Starting off with the freaky wah-bly feedback intro of “Hydra’s bewitchment”
into the marvelously named “A caw rises from my guts” (best name ever?) and
never looking back, the new Witchthroat Serpent album Sang-Dragon finds the
Toulouse, FR band pummeling skulls and plunging fingers into the red, mucky
remains to declare “Doom”!
Obvious Electric Wizard comparisons aside, the band are devoutly focused on
achieving maximum impact with each solid riff, beefy drum hit and a general
aura of massive fuzz. Seriously, this is like smoking a giant blunt lit with
hellfire and watching the attack of the fifty foot woman‘s full bush beaver
descend from space to swallow the earth in darkness. A melodic sensibility
akin to the sort of don’t stray too far out of the lines Cathedral or Mirror
template works well, similar to how Electric Citizen or The Skull mine the
blues and doom forefathers but still make a mark. It is almost as heavy as
Monolord without being as dark vocally, more akin to the 70′s classics.
There are some sexy, bluesy laid back licks in the intro to “Siberian Mist”
that call to mind the more somber moments of Geezer and Down before a
thumping sort of heavy Purple Sab wall slams down like a portcullis. “Lady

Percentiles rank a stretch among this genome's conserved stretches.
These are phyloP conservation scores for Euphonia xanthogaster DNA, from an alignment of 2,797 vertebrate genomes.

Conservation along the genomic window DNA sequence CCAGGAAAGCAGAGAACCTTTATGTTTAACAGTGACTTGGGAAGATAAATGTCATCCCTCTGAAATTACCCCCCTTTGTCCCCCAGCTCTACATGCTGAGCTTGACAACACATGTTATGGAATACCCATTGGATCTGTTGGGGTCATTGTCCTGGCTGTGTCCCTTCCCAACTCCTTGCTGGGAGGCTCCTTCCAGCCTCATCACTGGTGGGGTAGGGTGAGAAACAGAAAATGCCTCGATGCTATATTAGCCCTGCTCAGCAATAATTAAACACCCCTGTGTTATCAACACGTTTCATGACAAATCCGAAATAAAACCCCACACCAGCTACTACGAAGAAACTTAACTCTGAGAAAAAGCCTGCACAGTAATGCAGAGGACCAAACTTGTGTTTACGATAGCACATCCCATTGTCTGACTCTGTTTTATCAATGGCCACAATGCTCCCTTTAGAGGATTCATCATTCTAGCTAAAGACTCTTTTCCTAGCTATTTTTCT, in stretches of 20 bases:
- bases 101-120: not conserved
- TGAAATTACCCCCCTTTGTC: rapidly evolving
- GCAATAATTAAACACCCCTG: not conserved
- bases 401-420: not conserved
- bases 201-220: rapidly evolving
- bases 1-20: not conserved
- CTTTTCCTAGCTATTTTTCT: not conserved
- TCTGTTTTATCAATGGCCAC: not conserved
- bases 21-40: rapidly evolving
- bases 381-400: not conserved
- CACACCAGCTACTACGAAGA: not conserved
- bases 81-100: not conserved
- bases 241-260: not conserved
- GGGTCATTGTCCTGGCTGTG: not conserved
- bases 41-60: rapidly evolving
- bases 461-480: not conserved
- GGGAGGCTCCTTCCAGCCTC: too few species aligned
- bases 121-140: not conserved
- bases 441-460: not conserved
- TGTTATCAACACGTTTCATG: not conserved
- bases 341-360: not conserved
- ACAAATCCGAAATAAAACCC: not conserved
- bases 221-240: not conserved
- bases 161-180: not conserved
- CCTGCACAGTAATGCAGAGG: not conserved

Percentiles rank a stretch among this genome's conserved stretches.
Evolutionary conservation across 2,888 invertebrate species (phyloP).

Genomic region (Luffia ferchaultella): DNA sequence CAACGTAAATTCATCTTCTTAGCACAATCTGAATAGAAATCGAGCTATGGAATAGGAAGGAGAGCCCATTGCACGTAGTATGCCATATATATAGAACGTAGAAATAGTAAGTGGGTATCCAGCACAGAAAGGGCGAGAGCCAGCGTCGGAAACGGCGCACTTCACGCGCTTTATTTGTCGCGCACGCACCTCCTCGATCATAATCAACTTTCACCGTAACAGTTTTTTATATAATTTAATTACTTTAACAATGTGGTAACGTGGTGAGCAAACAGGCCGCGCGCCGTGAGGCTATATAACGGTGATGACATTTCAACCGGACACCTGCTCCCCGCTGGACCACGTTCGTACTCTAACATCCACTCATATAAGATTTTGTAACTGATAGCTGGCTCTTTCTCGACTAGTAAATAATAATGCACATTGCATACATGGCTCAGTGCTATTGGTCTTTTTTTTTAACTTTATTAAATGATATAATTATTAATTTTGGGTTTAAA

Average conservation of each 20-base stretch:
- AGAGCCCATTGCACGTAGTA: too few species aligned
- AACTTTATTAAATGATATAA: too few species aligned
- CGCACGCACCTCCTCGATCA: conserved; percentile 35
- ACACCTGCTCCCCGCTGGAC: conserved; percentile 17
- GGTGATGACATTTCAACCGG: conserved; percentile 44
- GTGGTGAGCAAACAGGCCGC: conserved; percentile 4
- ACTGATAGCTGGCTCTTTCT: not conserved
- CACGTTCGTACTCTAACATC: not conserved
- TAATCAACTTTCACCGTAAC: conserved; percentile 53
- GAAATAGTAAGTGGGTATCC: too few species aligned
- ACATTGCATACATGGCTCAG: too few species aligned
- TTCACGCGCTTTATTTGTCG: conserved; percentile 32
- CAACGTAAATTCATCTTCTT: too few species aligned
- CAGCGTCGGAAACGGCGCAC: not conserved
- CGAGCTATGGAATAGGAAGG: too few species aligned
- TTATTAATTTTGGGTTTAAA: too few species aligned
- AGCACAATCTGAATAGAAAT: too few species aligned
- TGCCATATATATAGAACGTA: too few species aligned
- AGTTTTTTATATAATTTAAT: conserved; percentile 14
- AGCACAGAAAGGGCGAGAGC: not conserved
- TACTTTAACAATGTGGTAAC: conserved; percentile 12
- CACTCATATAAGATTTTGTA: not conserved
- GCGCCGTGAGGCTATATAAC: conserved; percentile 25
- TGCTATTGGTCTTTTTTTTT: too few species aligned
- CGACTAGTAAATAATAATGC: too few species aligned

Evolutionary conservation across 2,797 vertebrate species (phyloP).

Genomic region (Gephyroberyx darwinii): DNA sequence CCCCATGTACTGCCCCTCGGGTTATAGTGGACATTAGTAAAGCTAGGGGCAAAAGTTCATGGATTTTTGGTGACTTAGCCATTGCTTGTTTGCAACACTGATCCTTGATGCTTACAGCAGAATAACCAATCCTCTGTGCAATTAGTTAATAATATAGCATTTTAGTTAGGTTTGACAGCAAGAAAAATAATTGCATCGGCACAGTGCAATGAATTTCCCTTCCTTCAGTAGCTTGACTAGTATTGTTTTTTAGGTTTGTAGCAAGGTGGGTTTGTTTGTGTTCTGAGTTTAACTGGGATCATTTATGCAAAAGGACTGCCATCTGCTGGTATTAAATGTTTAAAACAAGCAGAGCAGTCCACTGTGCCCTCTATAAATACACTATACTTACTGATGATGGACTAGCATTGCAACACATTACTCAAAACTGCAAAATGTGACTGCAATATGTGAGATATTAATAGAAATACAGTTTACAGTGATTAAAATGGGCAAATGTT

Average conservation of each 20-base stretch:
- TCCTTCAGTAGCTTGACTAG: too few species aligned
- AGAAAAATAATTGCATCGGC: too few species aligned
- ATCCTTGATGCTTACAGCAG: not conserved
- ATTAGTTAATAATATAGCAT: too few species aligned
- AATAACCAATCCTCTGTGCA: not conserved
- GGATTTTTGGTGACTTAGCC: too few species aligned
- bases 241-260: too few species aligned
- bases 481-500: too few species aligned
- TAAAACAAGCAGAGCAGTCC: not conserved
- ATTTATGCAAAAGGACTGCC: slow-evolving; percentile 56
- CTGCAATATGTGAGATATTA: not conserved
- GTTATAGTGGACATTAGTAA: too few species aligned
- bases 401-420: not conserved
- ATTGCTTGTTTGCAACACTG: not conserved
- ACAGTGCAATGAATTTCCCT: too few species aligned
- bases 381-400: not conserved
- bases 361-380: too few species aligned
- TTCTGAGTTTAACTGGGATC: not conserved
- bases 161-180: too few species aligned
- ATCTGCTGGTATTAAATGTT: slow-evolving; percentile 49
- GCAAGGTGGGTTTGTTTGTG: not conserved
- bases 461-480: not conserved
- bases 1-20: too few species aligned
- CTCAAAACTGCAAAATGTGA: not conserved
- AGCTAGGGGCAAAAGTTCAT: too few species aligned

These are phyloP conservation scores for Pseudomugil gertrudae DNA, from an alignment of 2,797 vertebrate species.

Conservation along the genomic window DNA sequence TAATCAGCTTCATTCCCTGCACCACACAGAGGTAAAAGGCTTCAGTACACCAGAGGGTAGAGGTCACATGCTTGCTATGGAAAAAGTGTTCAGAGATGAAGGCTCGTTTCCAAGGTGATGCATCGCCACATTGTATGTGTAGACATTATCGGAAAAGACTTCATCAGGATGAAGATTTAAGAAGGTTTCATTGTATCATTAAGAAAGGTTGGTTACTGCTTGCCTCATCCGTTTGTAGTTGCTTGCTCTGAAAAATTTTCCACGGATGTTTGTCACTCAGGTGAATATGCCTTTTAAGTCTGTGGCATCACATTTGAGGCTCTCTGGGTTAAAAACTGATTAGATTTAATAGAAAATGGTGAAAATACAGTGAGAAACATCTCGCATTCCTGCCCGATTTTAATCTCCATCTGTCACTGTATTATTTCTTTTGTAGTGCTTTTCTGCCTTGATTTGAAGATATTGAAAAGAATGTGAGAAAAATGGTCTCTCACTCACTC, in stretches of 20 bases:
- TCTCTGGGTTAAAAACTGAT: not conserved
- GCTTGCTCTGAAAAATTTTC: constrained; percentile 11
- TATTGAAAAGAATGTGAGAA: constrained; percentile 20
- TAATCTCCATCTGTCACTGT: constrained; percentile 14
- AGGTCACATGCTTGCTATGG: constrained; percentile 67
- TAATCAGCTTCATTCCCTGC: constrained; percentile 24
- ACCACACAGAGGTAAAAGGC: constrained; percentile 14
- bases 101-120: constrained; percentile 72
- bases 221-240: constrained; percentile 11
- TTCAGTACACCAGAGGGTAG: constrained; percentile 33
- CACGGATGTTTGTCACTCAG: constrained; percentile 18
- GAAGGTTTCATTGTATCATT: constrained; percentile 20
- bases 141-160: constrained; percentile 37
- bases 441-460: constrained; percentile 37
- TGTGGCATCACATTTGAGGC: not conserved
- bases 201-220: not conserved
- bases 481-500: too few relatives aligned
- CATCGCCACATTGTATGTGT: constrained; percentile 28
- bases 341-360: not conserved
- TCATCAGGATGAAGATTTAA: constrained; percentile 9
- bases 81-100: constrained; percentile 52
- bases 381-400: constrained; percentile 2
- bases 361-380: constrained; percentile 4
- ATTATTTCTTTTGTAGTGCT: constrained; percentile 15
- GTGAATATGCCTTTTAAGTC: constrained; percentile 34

Sally” starts with a march reminiscent of something off Melvins’ The Maggot-
era but with, again, a retro vocal and a monster chorus of the song title
bellowed with passion. I’ve been listening to Filth Pig by Ministry a lot
lately and the song “Lava” and likewise this tune reminds me of how Steve
Albini I believe once said if you have two notes you have a song, if done
well. Fuck yeah. This shit hammers it home.
Other numbers also give the doom and sludge fix plenty of calories to chaw
on. “Behind Green Eyes” is not an updated Who classic with emphasis on witchy
women, or, shit…maybe it is? Nah, it’s way too doomy but certainly could
bubble alongside a Cauldron set at a venue near you. Check this record out.
It crushes and is one of the more solid this year in the genre, if not that
adventurous when it comes to disastrously risking it all it is surely